Today on Pro Bono Radio, we’re speaking with Professor Alyssa King of Queen’s Law and Professor Paul Gardner of the Queen’s Political Studies department. Professor King worked as a Law Clerk for Judge Barrington D. Parker of the Second Circuit Court of Appeals and Judge Nicholas G. Garaufis of the Eastern District of New York. Recently, Professor King has been working on keeping track as to how the COVID-19 pandemic is affecting procedural changes to courts and alternative dispute resolutions procedures. Professor Gardner was a visiting researcher at the Centre for Law in the Contemporary Workplace at Queen’s Law and he describes his work as “[sitting] at the interaction of a number of sub-disciplines of political science, including American institutions, judicial politics, American political development, law and society, and political behaviour.”

Production:

Andrew Liang– Producer, Host and Editor

Chris Ludwinski – Host

Glen Harrison – Host

Pro Bono Radio is part of the Queen’s chapter of Pro Bono Students Canada. The Pro Bono Radio team are not lawyers, and this is not legal advice.

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Decriminalizing Drug Possession with MP Nathaniel Erskine-Smith

With over 17,000 Canadians dying of opioid overdose between 2016 and 2020, Canada is facing a national crisis. Provincial projects like supervised consumption sites and free naloxone are failing to address the growing numbers of Canadians dying from tainted drug supply. 

This had led to growing calls for the federal government to decriminalize the possession of drugs for personal use and implement a model similar to Portugal’s approach, which led to an 80% decrease in overdose deaths. 

On this episode, we talk with Member of Parliament Nathaniel Erskine-Smith, who has been a prominent voice for decriminalization in the House of Commons. He joins us to discuss his two private members bills, C-235 and C-236, which would decriminalize drugs and encourage the use of diversion methods in drug possession charges, respectively. 

UPDATE:

Soon after this episode was recorded, the federal government announced new legislation on drug possession charges and minimum sentencing, using the diversion elements introduced in C-236.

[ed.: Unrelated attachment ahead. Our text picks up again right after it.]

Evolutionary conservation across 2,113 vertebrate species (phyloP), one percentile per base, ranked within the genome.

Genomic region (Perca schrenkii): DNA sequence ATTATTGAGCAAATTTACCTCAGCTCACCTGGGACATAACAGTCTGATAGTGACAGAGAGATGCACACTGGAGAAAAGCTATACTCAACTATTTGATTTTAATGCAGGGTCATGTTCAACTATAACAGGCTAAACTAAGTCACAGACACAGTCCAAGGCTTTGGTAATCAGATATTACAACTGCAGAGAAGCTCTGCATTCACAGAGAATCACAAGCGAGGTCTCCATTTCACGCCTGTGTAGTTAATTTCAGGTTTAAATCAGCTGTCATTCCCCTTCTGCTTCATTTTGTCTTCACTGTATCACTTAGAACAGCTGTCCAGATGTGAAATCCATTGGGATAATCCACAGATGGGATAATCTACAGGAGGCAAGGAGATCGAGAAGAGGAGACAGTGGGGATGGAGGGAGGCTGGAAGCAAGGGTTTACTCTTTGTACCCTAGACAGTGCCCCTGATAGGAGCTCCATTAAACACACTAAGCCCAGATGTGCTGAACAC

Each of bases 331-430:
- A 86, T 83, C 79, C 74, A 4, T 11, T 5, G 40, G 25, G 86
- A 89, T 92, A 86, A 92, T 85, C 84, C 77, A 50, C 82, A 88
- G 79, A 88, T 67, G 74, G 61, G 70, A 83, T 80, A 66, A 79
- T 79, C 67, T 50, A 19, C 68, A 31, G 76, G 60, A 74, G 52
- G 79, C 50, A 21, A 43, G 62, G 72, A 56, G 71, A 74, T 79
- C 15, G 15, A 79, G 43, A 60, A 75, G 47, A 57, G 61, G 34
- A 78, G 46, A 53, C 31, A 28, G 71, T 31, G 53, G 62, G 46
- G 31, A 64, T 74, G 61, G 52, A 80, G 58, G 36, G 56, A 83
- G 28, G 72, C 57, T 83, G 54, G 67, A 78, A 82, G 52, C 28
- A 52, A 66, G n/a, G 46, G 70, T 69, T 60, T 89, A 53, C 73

Read more here: https://www.cbc.ca/news/politics/justice-reform-drug-treatment-criminal-code-1.5917710 

Production:
Maitland Shaheen – Producer, Host and Editor

Pro Bono Radio is part of the Queen’s chapter of Pro Bono Students Canada. The Pro Bono Radio team are not lawyers, and this is not legal advice.

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The Rise of Reproductive Justice

With the death of Justice Ruth Bader Ginsburg last year and the appointment of an anti-abortion judge in her place, Americans began to fear an overturn of Roe v Wade, the case that secured the right to abortion in the United States. Although the Supreme Courts of both Canada and the U.S. have found a constitutional right to abortion, Canadian politicians and adjudicators seem less interested in re-criminalizing abortion. 

In this episode, we discuss some of the differences in reproductive justice movements in Canada and the U.S., and the benefits of using the reproductive justice framework over previous rights-centered movements. We’ll be joined by Professor Lisa Kelly, who teaches criminal law and evidence at Queen’s Law. She also teaches Queen’s first Sexual & Reproductive Justice course, and studied the topic at Harvard University, Columbia Law School, and the Centre for Reproductive Rights.

Production:
Maitland Shaheen-Akins – Producer, Host and Editor

Pro Bono Radio is part of the Queen’s chapter of Pro Bono Students Canada. The Pro Bono Radio team are not lawyers, and this is not legal advice.

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Gladue Reports and the Intersectionality of Sentencing

Sentencing occupies an interesting position within legal discourse, being understood as a fundamental step in the legal process yet remaining a mystery to many regarding the considerations that go into such a decision. One specific area of increasing interest in modern times is that of incarceration, specifically how the intersectional aspects of our identity impact the sentencing process. Today on ProBono Radio, with the help of professor Lisa Kerr,  Kevin Kiss aims to break down this complex area of law with specific attention to Indigenous accused. 

Professor Lisa Kerr is currently an assistant professor at Queen’s University specializing in criminal law, sentencing, and prison law. In addition to receiving the SSHRC grant, in 2019, to study fit sentencing for racialized defendants, Professor Kerr also serves as the director of the Criminal Law Group at Queen’s Law. 

Production:
Kevin Kiss – Producer, Host and Editor

Pro Bono Radio is part of the Queen’s chapter of Pro Bono Students Canada. The Pro Bono Radio team are not lawyers, and this is not legal advice.

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Diving into Sports Arbitration

Arbitration acts as a method of dispute resolution and features prominently in the sports context.  With COVID-19 wreaking havoc on the sports industry, the looming possibility of arbitration hearings is only growing larger.  This episode examines ways in which parties could potentially better approach the arbitration process to try to ensure more efficient outcomes and maintain their relationships.

This is examined through:

  • A cost-benefit analysis of the arbitration process
  • The use of statistics by the parties and how to improve their use
  • Maintaining a level of professionalism
  • Psychological biases at play in the process & more!

Production:
Justin Mendonza – Producer, Host and Editor

Pro Bono Radio is part of the Queen’s chapter of Pro Bono Students Canada. The Pro Bono Radio team are not lawyers, and this is not legal advice.

Subscribe to this podcast on Apple Podcasts, Google Play, Spotify and Stitcher!